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Forum topic by wannadoitall posted 11-20-2010 11:33 PM 833 views 0 times favorited 6 replies Add to Favorites Watch
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wannadoitall

56 posts in 1513 days


11-20-2010 11:33 PM

Okay, this is a little embarrassing – I can’t remember at all whether or not I already asked this – if I did I can’t find any history of it, so maybe I didn’t. If I did, bear with me again…

My current project is from a bunch of wood that I literally tore apart from an old bed frame. I have “refurbished” the wood as best as I can, which includes a whole lot of spots of wood filler (Famewood brand). It’s just about ready to be finished now, and I am trying to figure out what stain will work best for it. Something that will look as consistent as possible throughout, including the wood filler parts.

Any ideas? Thanks guys.. or maybe, thanks again! :)

-- -Angela, "Christos Anesti!"


6 replies so far

View lilredweldingrod's profile

lilredweldingrod

2495 posts in 1825 days


#1 posted 11-21-2010 12:20 AM

Any idea of what wood you are working with? Is this plywood? Hardwood?Pine? ??? We are in the dark here. How about a picture or two or three?

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shipwright

5213 posts in 1516 days


#2 posted 11-21-2010 12:35 AM

If you are spraying, you might consider toning rather than trying to get a stain to match on wood and filler.

-- Paul M ..............If God wanted us to have fiberglass boats he would have given us fiberglass trees. http://prmdesigns.com/

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wannadoitall

56 posts in 1513 days


#3 posted 11-21-2010 01:17 AM

shipwright – good idea! i’ll look into that…

lilredweldingrod – sorry, i’m a little in the dark here myself. as it was just wood from an old bed frame – that wasn’t even mine originally, i have no idea what kind of wood i’m working with. my thoughts are that it is either pine or fir or some variation thereof…

-- -Angela, "Christos Anesti!"

View Cosmicsniper's profile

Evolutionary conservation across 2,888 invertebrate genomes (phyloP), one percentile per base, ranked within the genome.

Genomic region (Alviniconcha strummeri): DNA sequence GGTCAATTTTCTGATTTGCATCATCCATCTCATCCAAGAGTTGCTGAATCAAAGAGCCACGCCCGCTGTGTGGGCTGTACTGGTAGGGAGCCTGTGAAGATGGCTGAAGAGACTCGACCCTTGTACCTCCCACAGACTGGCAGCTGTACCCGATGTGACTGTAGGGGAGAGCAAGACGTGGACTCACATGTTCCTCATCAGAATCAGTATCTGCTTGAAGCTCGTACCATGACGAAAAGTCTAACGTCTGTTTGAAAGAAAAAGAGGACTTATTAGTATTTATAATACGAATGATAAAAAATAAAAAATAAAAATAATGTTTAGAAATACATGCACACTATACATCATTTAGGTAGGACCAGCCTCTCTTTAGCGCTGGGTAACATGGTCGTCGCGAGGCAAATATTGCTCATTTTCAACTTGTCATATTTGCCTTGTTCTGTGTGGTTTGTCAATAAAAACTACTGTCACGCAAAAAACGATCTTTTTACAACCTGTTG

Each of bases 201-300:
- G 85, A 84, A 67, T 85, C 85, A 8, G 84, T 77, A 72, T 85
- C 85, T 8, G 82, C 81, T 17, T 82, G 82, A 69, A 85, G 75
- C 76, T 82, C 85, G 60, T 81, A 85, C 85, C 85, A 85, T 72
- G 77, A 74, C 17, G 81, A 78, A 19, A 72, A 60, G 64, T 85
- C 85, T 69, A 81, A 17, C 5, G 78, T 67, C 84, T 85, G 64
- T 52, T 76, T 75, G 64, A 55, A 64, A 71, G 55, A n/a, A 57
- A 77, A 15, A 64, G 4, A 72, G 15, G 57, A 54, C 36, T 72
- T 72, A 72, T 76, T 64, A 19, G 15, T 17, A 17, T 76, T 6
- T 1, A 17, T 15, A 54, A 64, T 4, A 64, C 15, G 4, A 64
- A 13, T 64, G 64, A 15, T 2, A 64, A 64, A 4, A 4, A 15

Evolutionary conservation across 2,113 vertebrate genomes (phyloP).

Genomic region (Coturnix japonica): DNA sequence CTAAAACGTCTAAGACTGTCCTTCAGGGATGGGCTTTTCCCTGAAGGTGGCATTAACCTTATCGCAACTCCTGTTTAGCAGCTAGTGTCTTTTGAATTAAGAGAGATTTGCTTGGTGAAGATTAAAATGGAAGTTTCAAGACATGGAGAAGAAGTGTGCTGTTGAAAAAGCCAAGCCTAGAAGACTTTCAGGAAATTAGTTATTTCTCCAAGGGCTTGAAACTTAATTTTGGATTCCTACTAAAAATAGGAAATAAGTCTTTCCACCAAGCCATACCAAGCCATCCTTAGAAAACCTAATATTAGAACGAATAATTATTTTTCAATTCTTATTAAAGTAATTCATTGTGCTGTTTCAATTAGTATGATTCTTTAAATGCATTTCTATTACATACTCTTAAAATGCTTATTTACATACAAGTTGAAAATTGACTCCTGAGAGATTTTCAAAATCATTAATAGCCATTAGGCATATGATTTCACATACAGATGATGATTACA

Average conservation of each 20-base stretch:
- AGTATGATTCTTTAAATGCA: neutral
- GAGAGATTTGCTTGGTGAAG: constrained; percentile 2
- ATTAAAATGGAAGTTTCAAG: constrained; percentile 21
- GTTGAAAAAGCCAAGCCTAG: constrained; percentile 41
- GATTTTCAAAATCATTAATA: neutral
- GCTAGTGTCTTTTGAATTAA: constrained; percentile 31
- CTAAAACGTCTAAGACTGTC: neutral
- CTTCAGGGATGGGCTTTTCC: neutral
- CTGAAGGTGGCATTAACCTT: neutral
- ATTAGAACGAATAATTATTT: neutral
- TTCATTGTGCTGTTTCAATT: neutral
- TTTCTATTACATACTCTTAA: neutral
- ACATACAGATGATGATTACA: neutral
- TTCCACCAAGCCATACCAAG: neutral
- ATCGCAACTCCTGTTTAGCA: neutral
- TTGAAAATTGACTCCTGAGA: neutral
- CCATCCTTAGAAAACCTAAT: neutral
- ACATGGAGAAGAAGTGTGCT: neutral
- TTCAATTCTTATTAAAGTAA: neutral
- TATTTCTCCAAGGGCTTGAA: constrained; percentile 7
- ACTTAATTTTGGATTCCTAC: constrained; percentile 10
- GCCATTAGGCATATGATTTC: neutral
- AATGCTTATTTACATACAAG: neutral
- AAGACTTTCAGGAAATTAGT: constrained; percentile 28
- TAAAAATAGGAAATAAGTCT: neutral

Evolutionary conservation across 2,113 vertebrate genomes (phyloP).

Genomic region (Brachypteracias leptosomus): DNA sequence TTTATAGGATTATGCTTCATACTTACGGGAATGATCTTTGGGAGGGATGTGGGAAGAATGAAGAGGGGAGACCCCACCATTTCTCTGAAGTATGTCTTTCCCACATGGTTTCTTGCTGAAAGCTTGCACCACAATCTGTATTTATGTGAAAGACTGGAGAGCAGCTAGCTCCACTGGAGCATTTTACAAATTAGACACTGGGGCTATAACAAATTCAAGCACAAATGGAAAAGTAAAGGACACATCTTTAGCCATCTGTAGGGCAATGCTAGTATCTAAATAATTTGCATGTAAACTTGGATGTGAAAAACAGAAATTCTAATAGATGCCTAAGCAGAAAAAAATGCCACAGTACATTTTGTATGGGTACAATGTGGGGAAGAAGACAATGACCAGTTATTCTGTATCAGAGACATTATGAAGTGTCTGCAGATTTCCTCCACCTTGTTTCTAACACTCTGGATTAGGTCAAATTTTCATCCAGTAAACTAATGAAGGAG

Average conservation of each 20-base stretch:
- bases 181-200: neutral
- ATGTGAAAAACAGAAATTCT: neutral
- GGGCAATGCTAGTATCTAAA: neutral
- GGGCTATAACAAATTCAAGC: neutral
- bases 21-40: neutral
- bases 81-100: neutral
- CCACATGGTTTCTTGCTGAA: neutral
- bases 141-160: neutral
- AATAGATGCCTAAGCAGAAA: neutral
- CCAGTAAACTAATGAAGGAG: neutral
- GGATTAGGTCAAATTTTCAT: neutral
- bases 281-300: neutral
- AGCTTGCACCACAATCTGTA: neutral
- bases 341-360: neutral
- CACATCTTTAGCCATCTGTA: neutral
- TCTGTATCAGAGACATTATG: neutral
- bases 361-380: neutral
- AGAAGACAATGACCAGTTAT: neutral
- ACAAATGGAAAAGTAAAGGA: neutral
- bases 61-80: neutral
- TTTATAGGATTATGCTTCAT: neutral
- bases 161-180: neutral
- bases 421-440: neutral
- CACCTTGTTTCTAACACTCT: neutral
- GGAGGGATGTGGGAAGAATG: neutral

Cosmicsniper

2199 posts in 1877 days


#4 posted 11-21-2010 01:43 AM

Since the wood and filler absorb at differing rates, there’s always the risk that using a stain will yield unsatisfactory results.

To play it safe, I like to sealcoat it and then tone it like shipwright mentioned. You can then control the amount of color without it being absorbed into the wood (and filler). Whereas you obscure the grain in this way, that’s not always a bad thing. It’s a good technique for cabinetry, whereas you can keep a subtle appearance of the wood grain and yet get the color you want. After toning, you can then glaze to add depth or effects to the work.

If you stain, then you can always touch-up the filler spots (sealed it) to match the stain. Then, when you top-coat it, nobody is the wiser for it.

But I like toning it, especially when dealing with projects with reclaimed wood or mixtures of plywood and hardwood. Color is much easier that way.

-- jay, www.allaboutastro.com

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wannadoitall

56 posts in 1513 days


#5 posted 11-21-2010 03:43 AM

Thanks Cosmicsniper! Great info, I didn’t think about the sealcoat idea. I think I may just try doing it this way. Thanks a lot!

-- -Angela, "Christos Anesti!"

View Ron Henricksen's profile

Ron Henricksen

41 posts in 1804 days


#6 posted 11-22-2010 05:49 AM

i have used this Clear Sealcoat (shellac) – Stain – Poly approach with one of my first cabinets that ended up containing three kinds of wood. Stained it oak as most of the project was red oak and the results were excellent I see that cabinet every day and am amazed it worked. There was even some wood filler in the corners that turned out ok. Good luck with it.

-- Ron, Aptos, CA

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